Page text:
Subscribe to
Opera Today

Receive articles and news via RSS feeds or email subscription.







Recently in Performances

Il Trovatore at Dutch National Opera

Four lonely people, bound by love and fate, with inexpressible feelings that boil over in the pressure cooker of war. Àlex Ollé’s conception of Il Trovatore for Dutch National Opera hits the bull’s eye.

The Barber of Seville, ENO London

This may be the twelfth revival of Jonathan Miller’s 1987 production of Rossini’s The Barber of Seville for English National Opera, but the ready laughter from the auditorium and the fresh musical and dramatic responses from the stage suggest that it will continue to amuse audiences and serve the house well for some time to come.

Monteverdi: Il ritorno d’Ulisse in patria, Bostridge, Barbican London

The third and final instalment of the Academy of Ancient Music’s survey of Monteverdi’s operas at the Barbican began and ended in darkness; the red glow of the single candle was an apt visual frame for a performance which was dedicated to the memory of the late Andrew Porter, the music critic and writer whose learned, pertinent and eloquent words did so much to restore Monteverdi, Cavalli and other neglected music-dramatists to the operatic stage.

English Touring Opera - Debussy, Massenet and Offenbach

English Touring Opera’s recent programming has been ambitious and inventive, and the results have been rewarding. We had two little-known Donizetti operas, The Siege of Calais and The Wild Man of the West Indies, in spring 2015, while autumn 2014 saw the company stage comedy by Haydn (Il mondo della luna) and romantic history by Handel (Ottone).

Verismo Double Header in Los Angeles

LA Opera got its season off to an auspicious beginning with starry revivals of Gianni Schicchi and Pagliacci.

Viva Verdi at Opera Las Vegas

On September 9, 2015, Opera Las Vegas presented James Sohre’s production of Viva Verdi at the Smith Center’s Cabaret Jazz. It was a delightful evening of arias, duets and ensembles by Giuseppe Verdi (1813-1901). The program included many of the composer’s blockbuster arias and scenes from famous operas such as Aida, La traviata, and Macbeth.

Barbera Sings a Fascinating Recital in San Diego

On Saturday, September 19, San Diego Opera opened its 2015-2016 season with a recital by tenor René Barbera. This was the first Polly Puterbaugh Emerging Artist Award Recital and no artist could have been more deserving than the immensely talented Barbera.

Sweeney Todd at the San Francisco Opera

Did the iconic “off-beat” and “serious” American musical hold the stage of the War Memorial Opera House? The excited audience (standees three deep) thought so and roared their appreciation.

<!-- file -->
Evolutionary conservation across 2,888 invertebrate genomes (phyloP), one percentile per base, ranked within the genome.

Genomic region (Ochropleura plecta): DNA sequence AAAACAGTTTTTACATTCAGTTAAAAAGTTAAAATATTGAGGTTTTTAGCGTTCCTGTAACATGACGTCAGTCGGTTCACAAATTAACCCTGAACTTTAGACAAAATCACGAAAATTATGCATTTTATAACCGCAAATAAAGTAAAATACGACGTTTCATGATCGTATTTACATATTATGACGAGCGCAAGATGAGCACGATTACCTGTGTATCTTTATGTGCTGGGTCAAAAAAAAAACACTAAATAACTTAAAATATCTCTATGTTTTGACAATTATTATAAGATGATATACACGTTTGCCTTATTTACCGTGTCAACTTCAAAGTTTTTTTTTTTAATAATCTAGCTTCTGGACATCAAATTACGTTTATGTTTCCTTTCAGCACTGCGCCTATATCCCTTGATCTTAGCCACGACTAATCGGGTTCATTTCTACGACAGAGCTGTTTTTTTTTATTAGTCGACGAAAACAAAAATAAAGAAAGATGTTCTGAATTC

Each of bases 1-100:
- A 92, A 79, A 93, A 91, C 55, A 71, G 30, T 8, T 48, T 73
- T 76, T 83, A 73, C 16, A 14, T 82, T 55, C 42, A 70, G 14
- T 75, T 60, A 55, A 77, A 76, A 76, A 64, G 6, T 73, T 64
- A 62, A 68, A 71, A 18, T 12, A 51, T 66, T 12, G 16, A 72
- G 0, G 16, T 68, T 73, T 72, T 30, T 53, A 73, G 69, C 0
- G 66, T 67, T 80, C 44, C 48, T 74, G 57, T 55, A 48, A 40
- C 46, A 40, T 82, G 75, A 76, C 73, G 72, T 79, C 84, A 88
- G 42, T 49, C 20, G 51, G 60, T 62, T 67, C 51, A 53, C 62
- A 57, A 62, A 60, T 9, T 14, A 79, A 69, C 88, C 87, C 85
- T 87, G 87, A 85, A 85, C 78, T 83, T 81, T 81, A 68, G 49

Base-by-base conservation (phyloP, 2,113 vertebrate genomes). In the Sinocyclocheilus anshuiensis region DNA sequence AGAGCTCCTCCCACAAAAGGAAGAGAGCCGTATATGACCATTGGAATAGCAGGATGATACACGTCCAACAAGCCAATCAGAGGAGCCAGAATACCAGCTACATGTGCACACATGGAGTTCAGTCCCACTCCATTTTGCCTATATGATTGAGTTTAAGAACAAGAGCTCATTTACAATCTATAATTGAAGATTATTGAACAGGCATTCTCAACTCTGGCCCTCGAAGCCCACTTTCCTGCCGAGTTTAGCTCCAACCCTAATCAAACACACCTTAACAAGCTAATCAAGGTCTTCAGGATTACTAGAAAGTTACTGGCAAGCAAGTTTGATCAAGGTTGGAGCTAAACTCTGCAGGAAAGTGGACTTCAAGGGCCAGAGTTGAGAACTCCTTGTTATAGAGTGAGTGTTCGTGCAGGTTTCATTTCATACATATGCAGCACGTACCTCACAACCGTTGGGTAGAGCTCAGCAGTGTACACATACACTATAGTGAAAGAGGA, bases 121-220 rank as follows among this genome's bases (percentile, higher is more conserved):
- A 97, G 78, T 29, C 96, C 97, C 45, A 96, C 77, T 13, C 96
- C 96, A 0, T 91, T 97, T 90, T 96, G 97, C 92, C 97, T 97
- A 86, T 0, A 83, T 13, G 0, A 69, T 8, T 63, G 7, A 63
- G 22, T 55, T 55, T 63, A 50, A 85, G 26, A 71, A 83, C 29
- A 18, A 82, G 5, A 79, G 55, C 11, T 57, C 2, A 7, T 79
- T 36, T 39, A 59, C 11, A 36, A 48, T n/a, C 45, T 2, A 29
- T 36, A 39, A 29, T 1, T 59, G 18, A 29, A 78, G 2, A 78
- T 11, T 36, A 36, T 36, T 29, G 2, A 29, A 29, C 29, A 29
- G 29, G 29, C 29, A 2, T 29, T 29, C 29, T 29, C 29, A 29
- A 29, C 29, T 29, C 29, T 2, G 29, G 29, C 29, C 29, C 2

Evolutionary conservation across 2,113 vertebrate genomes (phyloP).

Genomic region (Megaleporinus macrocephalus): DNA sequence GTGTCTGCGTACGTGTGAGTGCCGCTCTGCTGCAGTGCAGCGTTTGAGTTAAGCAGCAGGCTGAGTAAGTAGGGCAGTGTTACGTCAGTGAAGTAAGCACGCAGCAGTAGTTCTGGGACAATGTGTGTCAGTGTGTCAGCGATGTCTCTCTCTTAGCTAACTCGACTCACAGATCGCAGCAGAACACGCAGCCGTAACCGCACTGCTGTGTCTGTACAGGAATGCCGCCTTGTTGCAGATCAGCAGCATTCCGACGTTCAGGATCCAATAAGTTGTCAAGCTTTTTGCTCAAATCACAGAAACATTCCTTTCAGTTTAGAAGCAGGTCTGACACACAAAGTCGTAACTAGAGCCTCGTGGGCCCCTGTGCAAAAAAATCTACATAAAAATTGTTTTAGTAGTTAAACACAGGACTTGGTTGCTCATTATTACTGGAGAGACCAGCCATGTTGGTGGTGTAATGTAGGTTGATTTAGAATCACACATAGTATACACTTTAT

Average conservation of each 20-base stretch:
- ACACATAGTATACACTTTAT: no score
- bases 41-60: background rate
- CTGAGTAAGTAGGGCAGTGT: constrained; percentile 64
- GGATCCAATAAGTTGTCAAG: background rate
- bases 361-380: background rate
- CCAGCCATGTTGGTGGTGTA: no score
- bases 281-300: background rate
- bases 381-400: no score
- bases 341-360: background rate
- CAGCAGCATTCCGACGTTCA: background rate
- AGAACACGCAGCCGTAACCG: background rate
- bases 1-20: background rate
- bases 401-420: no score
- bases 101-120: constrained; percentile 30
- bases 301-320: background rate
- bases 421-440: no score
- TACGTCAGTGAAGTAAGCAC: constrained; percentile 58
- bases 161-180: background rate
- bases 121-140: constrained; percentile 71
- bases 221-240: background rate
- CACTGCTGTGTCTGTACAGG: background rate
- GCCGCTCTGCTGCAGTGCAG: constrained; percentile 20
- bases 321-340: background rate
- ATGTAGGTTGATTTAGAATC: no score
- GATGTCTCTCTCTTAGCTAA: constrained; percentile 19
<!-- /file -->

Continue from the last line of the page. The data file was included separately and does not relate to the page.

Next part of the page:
Wigmore Hall Complete Schubert Song Series begins with Boesch and Johnson

The Wigmore Hall, London, has launched Schubert : The Complete Songs, a 40-concert series to run through the 2015 and 2016 seasons. There have been Schubert marathons before, like BBC Radio 3's all-Schubert week and The Oxford Lieder Festival's Schubert series last year, but the Wigmore Hall series will be a major landmark because the Wigmore Hall is the Wigmore Hall, the epitome of excellence.

Luisa Miller in San Francisco

Luisa Miller sits on the fringes of the repertory, and since its introduction into the modern repertory in the 1970’s it comes around every 15 or so years. Unfortunately this 2015 San Francisco occasion has not bothered to rethink this remarkable opera.

Salieri: La grotta di Trofonio (Trofonio’s Cave)

Demonised by Pushkin and Peter Shaffer, Antonio Salieri lives in the public imagination as the embittered rival of Wolfgang Amadeus Mozart — whose genius he lamented and revered in equal measure, and against whom he schemed and plotted at the Emperor Joseph II’s Viennese court.

Chicago Lyric’s Stars Shine at Millennium Park

The annual concert given by Lyric Opera of Chicago as an outdoor event previewing the forthcoming season took place on 11 September 2015 at Millennium Park.

Gluck: Orphée et Eurydice

Orpheus — that Greek hero whose songs could enchant both deities and beasts, whose lyre has become a metaphor for the power of music itself, and whose journey to the Underworld to rescue his wife, Eurydice, kick-started the art of opera in Mantua in 1607 — has been travelling far and wide around the UK in 2015.

Vaughan Williams and Holst Double Bill

One is a quasi-verbatim rendering of J.M. Synge’s bleak tale of a Donegal family’s fateful dependency on and submission to the deathly power of the sea.

Iestyn Davies at Wigmore Hall

Is there anything that countertenor Iestyn Davies cannot do with his voice?

Prom 75: The Dream of Gerontius

BBC Proms Youth Choir shines in a performance notable for its magical transparency

Prom 67: Bernstein — Stage and Screen